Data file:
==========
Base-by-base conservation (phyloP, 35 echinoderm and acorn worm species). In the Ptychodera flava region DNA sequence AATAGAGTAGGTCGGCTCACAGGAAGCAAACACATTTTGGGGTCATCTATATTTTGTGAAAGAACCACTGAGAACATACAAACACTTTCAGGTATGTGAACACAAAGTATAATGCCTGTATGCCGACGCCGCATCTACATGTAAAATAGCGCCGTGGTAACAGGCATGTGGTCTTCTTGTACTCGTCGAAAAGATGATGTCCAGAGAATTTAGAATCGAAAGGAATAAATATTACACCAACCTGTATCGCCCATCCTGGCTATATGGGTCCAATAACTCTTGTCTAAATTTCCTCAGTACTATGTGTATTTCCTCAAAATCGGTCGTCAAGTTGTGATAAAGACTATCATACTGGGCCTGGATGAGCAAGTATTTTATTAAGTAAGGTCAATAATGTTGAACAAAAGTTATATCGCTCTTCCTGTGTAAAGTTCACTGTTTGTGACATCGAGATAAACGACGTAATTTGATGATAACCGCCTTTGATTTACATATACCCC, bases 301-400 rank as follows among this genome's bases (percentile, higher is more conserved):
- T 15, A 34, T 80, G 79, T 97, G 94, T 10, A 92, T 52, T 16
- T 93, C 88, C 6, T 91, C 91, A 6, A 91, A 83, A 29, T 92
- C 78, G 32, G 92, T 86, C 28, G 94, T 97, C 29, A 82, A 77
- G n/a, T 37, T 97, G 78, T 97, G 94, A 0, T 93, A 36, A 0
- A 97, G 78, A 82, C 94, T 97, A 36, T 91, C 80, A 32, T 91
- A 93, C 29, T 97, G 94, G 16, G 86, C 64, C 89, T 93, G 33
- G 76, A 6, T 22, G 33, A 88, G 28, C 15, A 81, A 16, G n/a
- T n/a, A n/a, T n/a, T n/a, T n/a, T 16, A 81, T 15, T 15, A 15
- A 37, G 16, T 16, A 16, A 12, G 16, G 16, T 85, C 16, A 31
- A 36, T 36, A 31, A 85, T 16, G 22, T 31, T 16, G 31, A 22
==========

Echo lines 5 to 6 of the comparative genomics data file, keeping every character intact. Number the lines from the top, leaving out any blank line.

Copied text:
- G n/a, T 37, T 97, G 78, T 97, G 94, A 0, T 93, A 36, A 0
- A 97, G 78, A 82, C 94, T 97, A 36, T 91, C 80, A 32, T 91